Monday, July 28, 2008

Ease Media's Load: Tip, Don't Tease

The roots of this post's topic appeared in last Monday's Inside Edge PR blog post, "Fighting City Hall."

Having covered local government for the better part of 15 years, I can say from experience that he who furnishes the municipal reporter with the most background information--and a clear road map on how they can navigate the reporting process---is exponentially more likely to spark coverage.

If you were an underpaid/overworked reporter, which of these pitches would move you to action?

Pitch A:


Wondering if you would you be interested in looking into a story suggestion involving the village of Riverside and its (mis)handling of a garage construction approval process for a new family in town?

Pitch B:


I'm passing along a story suggestion involving the village of Riverside and its (mis)handling of a garage construction approval process for a new family in town, the Udelsons.

As a pediatric dentist, Jerry Udelson knows very well how to communicate with children in a potentially stressful situation. But he and his wife, Michelle, are at their wit’s end with Riverside officials.

They have spent $70,000 to build a garage, based on plans approved multiple times by the village, only to have Riverside officials later say that, oops, they shouldn't have approved those plans, after all.

Now they want the Udelsons to tear it down and start over—a scenario that would cost another $100,000.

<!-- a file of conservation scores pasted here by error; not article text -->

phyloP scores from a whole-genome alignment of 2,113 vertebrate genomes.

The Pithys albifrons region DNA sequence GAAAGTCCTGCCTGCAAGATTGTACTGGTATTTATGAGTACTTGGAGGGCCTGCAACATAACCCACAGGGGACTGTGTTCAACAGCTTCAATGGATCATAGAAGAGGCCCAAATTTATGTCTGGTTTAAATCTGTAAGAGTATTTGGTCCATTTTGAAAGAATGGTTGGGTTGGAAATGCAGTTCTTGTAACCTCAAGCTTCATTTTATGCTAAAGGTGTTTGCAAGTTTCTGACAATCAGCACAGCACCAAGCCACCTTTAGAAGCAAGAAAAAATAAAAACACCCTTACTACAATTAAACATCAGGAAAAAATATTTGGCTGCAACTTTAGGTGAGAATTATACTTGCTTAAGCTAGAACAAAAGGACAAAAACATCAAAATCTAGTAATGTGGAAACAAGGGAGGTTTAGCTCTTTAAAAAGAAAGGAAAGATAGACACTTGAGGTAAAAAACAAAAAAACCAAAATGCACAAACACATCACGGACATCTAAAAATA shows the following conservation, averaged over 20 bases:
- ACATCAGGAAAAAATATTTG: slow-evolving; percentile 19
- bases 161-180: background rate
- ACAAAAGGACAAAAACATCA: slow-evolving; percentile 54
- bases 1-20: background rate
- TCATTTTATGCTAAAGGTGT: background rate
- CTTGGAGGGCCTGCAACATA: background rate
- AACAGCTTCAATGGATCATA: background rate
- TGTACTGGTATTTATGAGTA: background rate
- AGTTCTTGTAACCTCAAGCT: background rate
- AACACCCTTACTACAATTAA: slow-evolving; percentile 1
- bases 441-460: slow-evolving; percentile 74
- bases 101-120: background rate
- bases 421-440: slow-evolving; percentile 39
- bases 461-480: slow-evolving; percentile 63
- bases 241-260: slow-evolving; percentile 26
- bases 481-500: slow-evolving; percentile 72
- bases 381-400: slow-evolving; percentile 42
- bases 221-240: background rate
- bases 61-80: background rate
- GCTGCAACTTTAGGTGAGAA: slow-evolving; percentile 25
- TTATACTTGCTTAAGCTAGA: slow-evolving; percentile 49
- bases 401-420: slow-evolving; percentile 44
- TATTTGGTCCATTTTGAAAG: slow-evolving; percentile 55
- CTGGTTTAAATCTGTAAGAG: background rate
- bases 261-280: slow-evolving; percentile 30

Meanwhile, the debacle is costing all Riverside residents: the village has already spent thousands of dollars in legal, architectural and plan review consultants to fight the Udelsons.

A website with much more detail, including video clips of Jerry and Michelle, is at Please let me know if you are interested in learning more; I can put you in touch with Jerry, Michelle, their attorney and neighbors as well.

Now, the choice should be obvious.

Pitch "A" is a tease, masquerading poorly as a tip. Reporters don't like being teased. If you have more information that can help them gauge whether to pursue a story idea, then provide it.

Pitch "B" is a bonafide tip that provides a clear blueprint of the story, at least from your client's perspective. It requires some more up-front work, and some more creative thought, but the payoff is you are much more likely to get the media coverage you seek.

Do some heavy lifting to ease reporters' load. They'll appreciate it, and so will your clients.

(By the way, Pitch "B" just went out to various members of the local Chicago media. I'll keep you updated on what kind of media coverage occurs in the days and weeks to come.)

Saturday, July 26, 2008

Why I Always Bring A Camera To Chicago

I took my children to downtown Chicago today. On the "el," I applied too much sunscreen around Zach's eyes, resulting in no small amount of stress as he expressed displeasure in a way that only he can.

We then walked at least two miles as we meandered from spot to spot, never quite having The Experience that I'd hoped for. Then, on our way back to the "el," we came upon this scene--a man doing what I call a Funky Freeze routine.

It was time to get out the digital camera/video:

Friday, July 25, 2008